OUR CARBON COPY? OUR ASEAN ALTER EGO, only a lot more hardier than their soft-bellied cousins in Malaysia? Jakarta is only two hours away by flight or 1,188km from Kuala Lumpur and I was there, for the first time in my life ─ wide-eyed and eager to learn of their culture ─ for four hot days.
Caption for Featured Image above: Sistem GanjilGenap in action in downtown Jakarta as a way to fix the perpetual jams. Pic from www.pelangi.or.id from TEMPO/Aditia Noviansyah
The 6 Degrees of Separation: Observation 1 ─ It’s Hot in Jakarta!
Yes, the first thing I noticed was how hot it was. I had arrived by Air Asia through Soekarno-Hatta International Airport on the early morning flight. It was only 8am when I stepped through what resembled our Subang International Airport to grab the first available cab. The scene before me wasn’t too far removed from what I was used to back home ─ airport terminal, purposeful travellers, waiting cars ─ but already it was stifling, the sun was glaring, the air was thick ─ which was a funny thing because the temperature was only 27°C from where I was standing whereas it was 33°C in KL, yet it seemed a lot hotter and stuffier in Jakarta.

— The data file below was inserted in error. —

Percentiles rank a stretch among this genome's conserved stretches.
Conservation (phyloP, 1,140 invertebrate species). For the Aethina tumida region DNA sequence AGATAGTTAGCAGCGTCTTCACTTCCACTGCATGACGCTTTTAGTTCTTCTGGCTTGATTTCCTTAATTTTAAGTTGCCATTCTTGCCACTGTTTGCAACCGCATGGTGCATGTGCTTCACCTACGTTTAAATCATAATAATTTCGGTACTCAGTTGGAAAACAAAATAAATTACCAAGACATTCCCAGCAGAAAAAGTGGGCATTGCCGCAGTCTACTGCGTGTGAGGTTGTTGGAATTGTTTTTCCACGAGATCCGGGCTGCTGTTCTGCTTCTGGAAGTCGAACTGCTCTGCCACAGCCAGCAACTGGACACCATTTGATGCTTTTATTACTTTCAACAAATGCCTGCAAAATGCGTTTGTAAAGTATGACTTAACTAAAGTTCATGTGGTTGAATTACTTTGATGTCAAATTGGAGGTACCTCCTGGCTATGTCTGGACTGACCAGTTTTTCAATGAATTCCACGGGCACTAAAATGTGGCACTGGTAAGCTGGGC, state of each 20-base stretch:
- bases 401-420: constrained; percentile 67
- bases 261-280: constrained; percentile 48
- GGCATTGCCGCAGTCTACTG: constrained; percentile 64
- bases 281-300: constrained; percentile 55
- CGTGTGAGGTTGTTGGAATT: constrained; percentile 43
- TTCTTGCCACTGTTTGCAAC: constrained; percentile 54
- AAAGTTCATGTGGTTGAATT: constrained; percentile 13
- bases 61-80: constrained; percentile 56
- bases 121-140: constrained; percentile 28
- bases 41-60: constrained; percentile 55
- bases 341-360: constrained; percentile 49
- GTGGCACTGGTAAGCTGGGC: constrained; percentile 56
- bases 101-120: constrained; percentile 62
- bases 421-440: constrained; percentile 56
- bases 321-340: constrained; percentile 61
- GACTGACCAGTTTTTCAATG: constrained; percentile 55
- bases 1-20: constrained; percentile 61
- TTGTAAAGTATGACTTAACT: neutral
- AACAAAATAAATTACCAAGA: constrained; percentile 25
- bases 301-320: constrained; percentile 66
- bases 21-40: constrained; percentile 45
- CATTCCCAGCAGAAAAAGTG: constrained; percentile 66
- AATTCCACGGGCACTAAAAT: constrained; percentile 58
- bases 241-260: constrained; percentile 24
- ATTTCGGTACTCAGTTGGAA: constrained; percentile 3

A Need for Speed All the Time: Observation 2 ─ Everybody Drives Fast in Jakarta!
The taxi driver was half asleep. But he sure could drive while sleeping. And fast too. And he wasn’t wearing a seat belt. Come to think of it, I don’t think anybody does. But for a fact, everybody drives fast in Jakarta, at 80kmh at least, at any time of the day or night, anywhere. If you’re not used to the driving style, you will probably claw the edges of your seat until your knuckles turn white, sweat and get a heart attack at the same time or maybe experience all three as I did.